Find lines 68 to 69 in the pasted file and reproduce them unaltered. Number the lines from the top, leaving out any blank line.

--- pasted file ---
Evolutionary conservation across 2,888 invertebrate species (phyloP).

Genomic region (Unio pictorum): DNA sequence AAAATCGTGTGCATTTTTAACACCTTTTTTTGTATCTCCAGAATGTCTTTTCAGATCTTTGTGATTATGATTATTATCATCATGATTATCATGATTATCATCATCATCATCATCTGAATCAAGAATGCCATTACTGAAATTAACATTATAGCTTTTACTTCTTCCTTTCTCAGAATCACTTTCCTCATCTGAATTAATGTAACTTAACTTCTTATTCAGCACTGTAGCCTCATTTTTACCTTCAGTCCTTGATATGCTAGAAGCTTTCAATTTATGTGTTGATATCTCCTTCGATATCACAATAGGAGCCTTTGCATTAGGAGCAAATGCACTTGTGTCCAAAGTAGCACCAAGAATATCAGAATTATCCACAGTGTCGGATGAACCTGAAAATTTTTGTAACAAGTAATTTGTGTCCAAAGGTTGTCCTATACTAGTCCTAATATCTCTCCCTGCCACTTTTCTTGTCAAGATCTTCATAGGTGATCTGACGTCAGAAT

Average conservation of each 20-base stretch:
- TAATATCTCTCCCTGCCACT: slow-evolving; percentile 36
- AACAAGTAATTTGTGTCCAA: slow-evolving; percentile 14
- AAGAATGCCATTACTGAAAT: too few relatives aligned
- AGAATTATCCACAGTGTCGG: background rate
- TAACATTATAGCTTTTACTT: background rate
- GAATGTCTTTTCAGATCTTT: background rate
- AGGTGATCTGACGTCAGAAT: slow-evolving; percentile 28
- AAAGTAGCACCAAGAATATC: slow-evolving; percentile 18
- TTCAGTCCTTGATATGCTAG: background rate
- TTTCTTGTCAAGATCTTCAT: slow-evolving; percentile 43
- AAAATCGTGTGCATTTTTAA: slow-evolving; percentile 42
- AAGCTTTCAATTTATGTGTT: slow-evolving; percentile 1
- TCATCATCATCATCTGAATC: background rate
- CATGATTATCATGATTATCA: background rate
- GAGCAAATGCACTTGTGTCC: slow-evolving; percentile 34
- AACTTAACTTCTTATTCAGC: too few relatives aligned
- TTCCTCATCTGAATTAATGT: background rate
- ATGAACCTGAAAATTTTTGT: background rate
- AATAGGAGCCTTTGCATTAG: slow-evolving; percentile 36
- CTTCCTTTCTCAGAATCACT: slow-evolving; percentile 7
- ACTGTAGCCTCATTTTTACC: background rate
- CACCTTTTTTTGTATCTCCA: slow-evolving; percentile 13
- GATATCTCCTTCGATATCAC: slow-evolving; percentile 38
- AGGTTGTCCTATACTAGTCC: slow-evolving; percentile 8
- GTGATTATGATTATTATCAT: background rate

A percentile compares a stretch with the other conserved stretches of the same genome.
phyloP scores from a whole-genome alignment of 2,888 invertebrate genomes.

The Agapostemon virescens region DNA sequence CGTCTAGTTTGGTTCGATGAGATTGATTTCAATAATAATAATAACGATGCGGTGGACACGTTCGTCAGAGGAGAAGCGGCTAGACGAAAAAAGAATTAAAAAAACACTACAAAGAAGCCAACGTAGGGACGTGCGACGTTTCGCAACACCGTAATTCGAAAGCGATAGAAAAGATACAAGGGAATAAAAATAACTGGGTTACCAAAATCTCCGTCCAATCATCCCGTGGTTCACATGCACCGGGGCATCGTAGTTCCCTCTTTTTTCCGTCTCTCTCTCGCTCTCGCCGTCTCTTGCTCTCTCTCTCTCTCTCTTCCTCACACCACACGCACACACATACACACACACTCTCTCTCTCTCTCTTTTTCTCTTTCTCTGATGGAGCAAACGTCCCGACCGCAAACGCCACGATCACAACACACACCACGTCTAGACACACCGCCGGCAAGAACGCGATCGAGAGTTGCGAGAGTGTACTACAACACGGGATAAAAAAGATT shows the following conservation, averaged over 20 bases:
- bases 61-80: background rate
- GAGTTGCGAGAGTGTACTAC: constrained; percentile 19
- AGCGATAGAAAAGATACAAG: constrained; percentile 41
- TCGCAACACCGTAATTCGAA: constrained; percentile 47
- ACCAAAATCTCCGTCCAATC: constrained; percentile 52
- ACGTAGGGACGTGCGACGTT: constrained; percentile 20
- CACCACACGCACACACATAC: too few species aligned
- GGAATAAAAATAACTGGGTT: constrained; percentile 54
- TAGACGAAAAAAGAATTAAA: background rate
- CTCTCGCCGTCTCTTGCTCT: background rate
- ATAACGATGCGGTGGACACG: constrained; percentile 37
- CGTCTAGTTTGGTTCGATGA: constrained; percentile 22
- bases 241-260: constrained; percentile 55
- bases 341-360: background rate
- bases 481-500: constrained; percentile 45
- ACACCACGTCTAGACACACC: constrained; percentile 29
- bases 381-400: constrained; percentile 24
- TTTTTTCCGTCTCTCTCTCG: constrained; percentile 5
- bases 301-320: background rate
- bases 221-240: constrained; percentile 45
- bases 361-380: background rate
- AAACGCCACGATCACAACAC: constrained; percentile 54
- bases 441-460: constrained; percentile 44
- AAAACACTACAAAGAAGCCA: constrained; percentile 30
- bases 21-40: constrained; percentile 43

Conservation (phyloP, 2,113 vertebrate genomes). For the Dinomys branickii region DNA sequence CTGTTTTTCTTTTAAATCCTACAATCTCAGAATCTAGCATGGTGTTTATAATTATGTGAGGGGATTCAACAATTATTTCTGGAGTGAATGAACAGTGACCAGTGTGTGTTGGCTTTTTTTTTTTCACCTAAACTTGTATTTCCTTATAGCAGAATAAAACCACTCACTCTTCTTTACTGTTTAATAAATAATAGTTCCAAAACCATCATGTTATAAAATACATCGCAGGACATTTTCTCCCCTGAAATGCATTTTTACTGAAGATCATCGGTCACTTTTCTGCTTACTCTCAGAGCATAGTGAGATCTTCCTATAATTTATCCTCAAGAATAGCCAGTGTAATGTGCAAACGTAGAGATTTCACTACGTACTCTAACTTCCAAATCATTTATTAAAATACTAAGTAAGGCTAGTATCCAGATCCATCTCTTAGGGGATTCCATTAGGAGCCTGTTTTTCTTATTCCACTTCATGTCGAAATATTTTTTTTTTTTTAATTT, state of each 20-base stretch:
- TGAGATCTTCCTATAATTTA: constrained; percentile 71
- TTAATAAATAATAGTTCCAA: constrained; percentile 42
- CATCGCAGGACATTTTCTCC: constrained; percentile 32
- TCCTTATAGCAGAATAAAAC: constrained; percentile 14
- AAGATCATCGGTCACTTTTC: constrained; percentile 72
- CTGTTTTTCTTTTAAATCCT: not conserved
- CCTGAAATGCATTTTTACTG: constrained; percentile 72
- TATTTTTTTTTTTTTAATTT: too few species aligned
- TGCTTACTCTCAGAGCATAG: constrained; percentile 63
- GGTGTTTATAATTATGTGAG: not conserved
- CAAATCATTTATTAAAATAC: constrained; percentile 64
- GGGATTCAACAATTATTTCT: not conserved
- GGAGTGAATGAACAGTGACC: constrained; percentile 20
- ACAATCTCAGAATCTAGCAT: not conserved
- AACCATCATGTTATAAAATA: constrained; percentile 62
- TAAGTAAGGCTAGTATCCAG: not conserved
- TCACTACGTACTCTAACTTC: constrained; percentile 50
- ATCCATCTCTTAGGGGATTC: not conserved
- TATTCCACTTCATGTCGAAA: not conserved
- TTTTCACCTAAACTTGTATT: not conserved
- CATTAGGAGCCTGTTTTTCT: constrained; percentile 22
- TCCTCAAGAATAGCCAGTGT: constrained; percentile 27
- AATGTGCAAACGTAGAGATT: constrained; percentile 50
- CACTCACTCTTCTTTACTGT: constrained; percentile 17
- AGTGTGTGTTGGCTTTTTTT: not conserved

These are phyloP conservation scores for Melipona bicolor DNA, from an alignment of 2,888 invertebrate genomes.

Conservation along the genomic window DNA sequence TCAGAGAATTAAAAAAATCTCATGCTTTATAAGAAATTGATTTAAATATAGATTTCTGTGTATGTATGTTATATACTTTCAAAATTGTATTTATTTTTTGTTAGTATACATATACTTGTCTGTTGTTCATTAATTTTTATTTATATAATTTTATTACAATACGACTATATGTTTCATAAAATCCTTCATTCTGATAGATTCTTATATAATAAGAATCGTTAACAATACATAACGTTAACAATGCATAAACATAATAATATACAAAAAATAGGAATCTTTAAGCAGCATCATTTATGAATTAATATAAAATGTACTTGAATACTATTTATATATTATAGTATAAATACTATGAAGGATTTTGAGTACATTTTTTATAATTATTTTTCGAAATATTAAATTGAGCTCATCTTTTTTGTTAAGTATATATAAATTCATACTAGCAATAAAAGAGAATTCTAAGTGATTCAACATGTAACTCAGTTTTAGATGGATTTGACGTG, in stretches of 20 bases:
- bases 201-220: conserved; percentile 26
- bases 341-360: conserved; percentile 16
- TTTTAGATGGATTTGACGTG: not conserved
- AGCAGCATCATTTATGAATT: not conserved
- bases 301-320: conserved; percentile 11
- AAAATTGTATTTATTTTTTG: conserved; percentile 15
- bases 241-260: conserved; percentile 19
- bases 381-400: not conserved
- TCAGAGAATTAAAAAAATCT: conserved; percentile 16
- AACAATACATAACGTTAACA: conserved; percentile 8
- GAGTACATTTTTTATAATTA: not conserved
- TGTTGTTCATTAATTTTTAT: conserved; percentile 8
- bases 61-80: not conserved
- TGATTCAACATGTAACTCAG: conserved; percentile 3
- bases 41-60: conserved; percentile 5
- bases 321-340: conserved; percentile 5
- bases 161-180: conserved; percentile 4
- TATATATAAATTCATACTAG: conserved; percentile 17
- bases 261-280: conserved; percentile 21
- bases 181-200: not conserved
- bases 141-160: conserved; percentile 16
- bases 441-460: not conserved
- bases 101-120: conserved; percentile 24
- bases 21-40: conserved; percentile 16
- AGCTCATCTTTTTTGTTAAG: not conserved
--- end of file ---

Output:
- CAAATCATTTATTAAAATAC: constrained; percentile 64
- GGGATTCAACAATTATTTCT: not conserved